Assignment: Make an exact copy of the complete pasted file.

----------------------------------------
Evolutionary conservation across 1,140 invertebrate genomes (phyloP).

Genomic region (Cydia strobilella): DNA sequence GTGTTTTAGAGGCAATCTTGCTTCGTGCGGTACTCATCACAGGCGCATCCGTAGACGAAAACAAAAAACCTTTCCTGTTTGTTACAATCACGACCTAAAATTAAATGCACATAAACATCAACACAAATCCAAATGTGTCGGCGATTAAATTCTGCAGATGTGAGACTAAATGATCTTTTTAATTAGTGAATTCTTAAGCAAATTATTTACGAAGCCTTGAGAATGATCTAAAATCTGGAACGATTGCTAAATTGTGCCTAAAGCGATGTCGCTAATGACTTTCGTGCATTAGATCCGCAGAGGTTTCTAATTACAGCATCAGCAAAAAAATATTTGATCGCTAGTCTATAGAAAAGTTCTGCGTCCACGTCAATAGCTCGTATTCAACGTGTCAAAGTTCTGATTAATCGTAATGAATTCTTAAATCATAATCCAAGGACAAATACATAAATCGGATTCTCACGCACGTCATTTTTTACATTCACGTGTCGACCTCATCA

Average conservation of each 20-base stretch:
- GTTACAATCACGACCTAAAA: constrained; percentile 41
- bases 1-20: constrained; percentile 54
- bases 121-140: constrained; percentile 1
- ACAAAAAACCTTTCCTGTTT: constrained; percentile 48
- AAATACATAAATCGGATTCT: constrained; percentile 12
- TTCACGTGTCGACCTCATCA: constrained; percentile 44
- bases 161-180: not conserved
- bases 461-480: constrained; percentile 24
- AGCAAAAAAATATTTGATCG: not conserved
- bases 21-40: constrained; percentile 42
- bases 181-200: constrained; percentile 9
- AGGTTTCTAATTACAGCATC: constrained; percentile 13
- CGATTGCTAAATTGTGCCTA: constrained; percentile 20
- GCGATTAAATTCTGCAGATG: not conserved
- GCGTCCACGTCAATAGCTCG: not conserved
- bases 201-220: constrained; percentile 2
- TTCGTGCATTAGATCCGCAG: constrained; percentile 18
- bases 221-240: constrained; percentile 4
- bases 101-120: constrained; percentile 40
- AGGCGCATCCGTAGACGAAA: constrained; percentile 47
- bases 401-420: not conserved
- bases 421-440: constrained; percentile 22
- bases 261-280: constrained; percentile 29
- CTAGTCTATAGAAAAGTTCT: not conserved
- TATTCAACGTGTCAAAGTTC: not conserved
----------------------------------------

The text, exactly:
Evolutionary conservation across 1,140 invertebrate genomes (phyloP).

Genomic region (Cydia strobilella): DNA sequence GTGTTTTAGAGGCAATCTTGCTTCGTGCGGTACTCATCACAGGCGCATCCGTAGACGAAAACAAAAAACCTTTCCTGTTTGTTACAATCACGACCTAAAATTAAATGCACATAAACATCAACACAAATCCAAATGTGTCGGCGATTAAATTCTGCAGATGTGAGACTAAATGATCTTTTTAATTAGTGAATTCTTAAGCAAATTATTTACGAAGCCTTGAGAATGATCTAAAATCTGGAACGATTGCTAAATTGTGCCTAAAGCGATGTCGCTAATGACTTTCGTGCATTAGATCCGCAGAGGTTTCTAATTACAGCATCAGCAAAAAAATATTTGATCGCTAGTCTATAGAAAAGTTCTGCGTCCACGTCAATAGCTCGTATTCAACGTGTCAAAGTTCTGATTAATCGTAATGAATTCTTAAATCATAATCCAAGGACAAATACATAAATCGGATTCTCACGCACGTCATTTTTTACATTCACGTGTCGACCTCATCA

Average conservation of each 20-base stretch:
- GTTACAATCACGACCTAAAA: constrained; percentile 41
- bases 1-20: constrained; percentile 54
- bases 121-140: constrained; percentile 1
- ACAAAAAACCTTTCCTGTTT: constrained; percentile 48
- AAATACATAAATCGGATTCT: constrained; percentile 12
- TTCACGTGTCGACCTCATCA: constrained; percentile 44
- bases 161-180: not conserved
- bases 461-480: constrained; percentile 24
- AGCAAAAAAATATTTGATCG: not conserved
- bases 21-40: constrained; percentile 42
- bases 181-200: constrained; percentile 9
- AGGTTTCTAATTACAGCATC: constrained; percentile 13
- CGATTGCTAAATTGTGCCTA: constrained; percentile 20
- GCGATTAAATTCTGCAGATG: not conserved
- GCGTCCACGTCAATAGCTCG: not conserved
- bases 201-220: constrained; percentile 2
- TTCGTGCATTAGATCCGCAG: constrained; percentile 18
- bases 221-240: constrained; percentile 4
- bases 101-120: constrained; percentile 40
- AGGCGCATCCGTAGACGAAA: constrained; percentile 47
- bases 401-420: not conserved
- bases 421-440: constrained; percentile 22
- bases 261-280: constrained; percentile 29
- CTAGTCTATAGAAAAGTTCT: not conserved
- TATTCAACGTGTCAAAGTTC: not conserved